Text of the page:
The Veterans Glass City Skyway s main pylon sports thousands of light-emitting diodes behind its inlaid, frosted-glass panels, bears the load from the span s 20 stay cables, and is home to what may be the four slowest elevators in the city.
That it takes about seven minutes for the elevators, tucked into recesses behind those glass panels, to rise 270 feet to the pylon s top will be relevant only to a select few: the bridge inspectors and maintenance workers who will make sure the 400-foot tower s lights stay lit, its glass is kept clean, and birds aren t getting inside.
"I don t think it s going to be very often probably once a year at most" that workers will need to climb into the elevators and ride to the top, said Wade Bonzon, a field engineer for an affiliate of Figg Bridge Engineers, which designed the bridge.
Most pylon maintenance will be done from inside, but the tower has retractable davits for use by window washers to clean the glass panels from time to time. And atop the pylon, a narrow ladder accessible from an internal platform leads to a lightning rod at the very tip.
At a minimum, the bridge will need annual inspections, Ohio Department of Transportation officials said. But beyond routine sweeping, cleaning, and winter snow and ice control, it should be several decades before Toledo s big new bridge needs any significant maintenance, they said.
"We don t expect maintenance like deck patching to start for some time," said Layth Istefan, the district highway management administrator for ODOT.
Mr. Istefan s boss, district Deputy Director David Dysard, said the driving surface is expected to last 30 years, and at that point it can be ground down to restore a smooth ride.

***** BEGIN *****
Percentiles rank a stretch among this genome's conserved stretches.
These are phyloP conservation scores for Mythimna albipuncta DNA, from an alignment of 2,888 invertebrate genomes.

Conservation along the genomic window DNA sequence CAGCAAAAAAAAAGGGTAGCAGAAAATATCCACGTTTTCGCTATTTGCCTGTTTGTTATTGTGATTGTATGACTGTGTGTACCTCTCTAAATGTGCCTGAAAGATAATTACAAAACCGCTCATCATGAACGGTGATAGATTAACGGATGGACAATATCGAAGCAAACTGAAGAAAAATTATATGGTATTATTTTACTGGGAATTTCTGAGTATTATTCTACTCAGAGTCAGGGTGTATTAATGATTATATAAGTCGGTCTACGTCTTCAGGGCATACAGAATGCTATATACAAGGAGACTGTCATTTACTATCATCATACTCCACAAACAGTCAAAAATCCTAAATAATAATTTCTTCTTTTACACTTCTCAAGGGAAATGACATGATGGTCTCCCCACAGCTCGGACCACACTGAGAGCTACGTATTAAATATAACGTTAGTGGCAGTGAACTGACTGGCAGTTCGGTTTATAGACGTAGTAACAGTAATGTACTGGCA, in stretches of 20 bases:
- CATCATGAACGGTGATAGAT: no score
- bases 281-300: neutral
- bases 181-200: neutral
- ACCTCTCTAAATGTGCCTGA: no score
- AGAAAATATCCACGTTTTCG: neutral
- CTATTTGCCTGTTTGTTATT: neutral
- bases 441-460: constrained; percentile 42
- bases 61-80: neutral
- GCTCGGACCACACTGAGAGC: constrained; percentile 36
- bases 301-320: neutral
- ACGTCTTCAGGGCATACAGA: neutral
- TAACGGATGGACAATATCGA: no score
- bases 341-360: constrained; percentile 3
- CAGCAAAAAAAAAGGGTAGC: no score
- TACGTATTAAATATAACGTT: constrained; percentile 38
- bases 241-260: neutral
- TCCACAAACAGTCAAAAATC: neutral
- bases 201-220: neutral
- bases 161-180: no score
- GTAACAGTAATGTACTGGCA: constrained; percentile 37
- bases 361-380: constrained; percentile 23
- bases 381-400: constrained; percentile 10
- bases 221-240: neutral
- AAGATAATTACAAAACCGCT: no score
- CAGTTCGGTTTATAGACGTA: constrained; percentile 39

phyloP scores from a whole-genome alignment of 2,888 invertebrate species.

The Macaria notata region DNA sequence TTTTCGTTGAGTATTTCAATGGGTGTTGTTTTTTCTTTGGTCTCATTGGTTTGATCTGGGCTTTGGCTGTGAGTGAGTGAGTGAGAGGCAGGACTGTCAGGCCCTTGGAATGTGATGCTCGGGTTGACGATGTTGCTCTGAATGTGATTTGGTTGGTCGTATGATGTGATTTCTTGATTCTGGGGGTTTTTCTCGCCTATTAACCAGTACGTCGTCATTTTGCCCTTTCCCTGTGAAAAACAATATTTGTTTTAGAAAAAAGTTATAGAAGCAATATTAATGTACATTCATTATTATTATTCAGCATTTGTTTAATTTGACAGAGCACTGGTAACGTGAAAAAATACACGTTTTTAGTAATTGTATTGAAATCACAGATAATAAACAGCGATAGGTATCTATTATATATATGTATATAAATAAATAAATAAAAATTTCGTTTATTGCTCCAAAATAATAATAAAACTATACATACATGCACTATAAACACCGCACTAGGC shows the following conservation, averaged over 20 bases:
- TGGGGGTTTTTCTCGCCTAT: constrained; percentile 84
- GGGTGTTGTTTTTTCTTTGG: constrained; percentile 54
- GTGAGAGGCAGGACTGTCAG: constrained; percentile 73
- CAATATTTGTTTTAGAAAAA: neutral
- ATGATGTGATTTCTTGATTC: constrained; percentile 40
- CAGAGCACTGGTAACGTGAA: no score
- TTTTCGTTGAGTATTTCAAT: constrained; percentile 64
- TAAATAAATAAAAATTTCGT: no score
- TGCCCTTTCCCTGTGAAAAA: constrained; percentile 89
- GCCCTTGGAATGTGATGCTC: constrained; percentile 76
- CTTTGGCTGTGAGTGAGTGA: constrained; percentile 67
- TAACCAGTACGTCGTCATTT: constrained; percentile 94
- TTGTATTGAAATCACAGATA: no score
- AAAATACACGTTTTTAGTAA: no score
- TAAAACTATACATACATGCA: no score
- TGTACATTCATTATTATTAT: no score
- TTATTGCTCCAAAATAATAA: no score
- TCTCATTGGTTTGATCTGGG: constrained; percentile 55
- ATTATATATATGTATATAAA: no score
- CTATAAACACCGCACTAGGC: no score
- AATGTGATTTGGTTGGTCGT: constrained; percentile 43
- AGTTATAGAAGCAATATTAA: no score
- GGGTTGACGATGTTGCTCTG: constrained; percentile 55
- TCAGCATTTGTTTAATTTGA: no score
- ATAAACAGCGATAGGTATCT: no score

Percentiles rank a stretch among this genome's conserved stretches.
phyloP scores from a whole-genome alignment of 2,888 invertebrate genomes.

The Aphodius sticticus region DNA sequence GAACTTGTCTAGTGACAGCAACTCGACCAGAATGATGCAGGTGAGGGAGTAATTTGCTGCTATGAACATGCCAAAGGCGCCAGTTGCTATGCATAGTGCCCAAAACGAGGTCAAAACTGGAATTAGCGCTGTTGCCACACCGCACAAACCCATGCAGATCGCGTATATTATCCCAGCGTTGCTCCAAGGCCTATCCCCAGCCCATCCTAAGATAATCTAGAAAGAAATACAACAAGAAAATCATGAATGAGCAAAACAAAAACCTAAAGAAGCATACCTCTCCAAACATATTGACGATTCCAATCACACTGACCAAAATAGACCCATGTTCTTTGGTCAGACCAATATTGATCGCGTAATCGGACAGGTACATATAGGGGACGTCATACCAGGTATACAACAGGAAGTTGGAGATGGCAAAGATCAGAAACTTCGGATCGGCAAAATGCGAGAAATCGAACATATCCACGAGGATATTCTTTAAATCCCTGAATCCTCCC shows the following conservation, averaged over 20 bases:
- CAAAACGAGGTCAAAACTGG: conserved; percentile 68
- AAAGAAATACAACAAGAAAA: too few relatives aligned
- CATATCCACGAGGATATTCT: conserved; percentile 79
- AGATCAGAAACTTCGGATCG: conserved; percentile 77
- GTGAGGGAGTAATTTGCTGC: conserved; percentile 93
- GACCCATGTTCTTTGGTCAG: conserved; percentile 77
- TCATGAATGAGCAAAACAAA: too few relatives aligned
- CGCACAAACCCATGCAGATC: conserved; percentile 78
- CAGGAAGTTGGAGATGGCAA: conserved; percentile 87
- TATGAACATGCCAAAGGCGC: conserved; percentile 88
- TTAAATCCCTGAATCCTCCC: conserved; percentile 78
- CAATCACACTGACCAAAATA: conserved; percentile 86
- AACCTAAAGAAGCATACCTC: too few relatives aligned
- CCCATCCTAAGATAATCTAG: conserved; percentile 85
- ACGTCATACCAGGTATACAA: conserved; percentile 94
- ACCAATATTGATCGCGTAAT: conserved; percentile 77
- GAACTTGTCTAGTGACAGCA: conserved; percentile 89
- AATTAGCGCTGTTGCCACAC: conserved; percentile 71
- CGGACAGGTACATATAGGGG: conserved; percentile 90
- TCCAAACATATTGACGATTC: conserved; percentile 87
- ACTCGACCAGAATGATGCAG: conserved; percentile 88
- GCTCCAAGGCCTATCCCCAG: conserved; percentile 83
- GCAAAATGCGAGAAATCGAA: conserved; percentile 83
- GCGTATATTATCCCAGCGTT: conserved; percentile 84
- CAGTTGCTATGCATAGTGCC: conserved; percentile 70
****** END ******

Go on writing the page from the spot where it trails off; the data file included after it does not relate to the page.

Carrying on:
"It s designed to last a good long while before it needs any messing with it," Mr. Dysard said. "We have an extra inch we can grind off before any overlay is needed."
Everything else on the bridge is designed to last, too. The LEDs that will light up the pylon have 22-year projected lifespans, as do the LED lights atop the tower to warn aviators of its height. Stay cables, coated in plastic, are supposed to last a century, and ODOT officials said they have no precise forecast for how long the structural concrete will last.
"Has anybody been to Europe and seen the Roman aqueducts?" Mr. Dysard said.
While conceding those relics of the ancient world were made of stone, Mr. Dysard continued: "Concrete, if maintained properly and with no catastrophic events, should last a very long time. We re not sure how long it will last, [but it should be] hundreds and hundreds of years."
The Skyway s concrete should last longer than that of other bridges in the area because it is especially dense and impermeable, meaning salty water from winter snow and ice shouldn t seep through to its reinforcing steel, said Mike Gramza, the ODOT project manager.
Rainwater and melting snow or ice from the main span will drain through scuppers into the river below, while drains on the approach spans over land will feed into collection ponds.
The bridge s routine care will be assigned to ODOT s freeway-maintenance "outpost" in Northwood, Mr. Istefan said. From that garage s staff is likely to be formed a "bridge team" that will have primary responsibility for maintaining the Skyway and the parallel Craig Memorial Bridge, he said.
The Craig, which now carries I-280 over the Maumee River, will become part of State Rt. 65 after I-280 is routed over the new bridge and will remain an ODOT facility.
Contact David Patch at: email@example.com or 419-724-6094.
Glass City Skyway construction (Updated)
ODOT web cams at Glass City Skyway.
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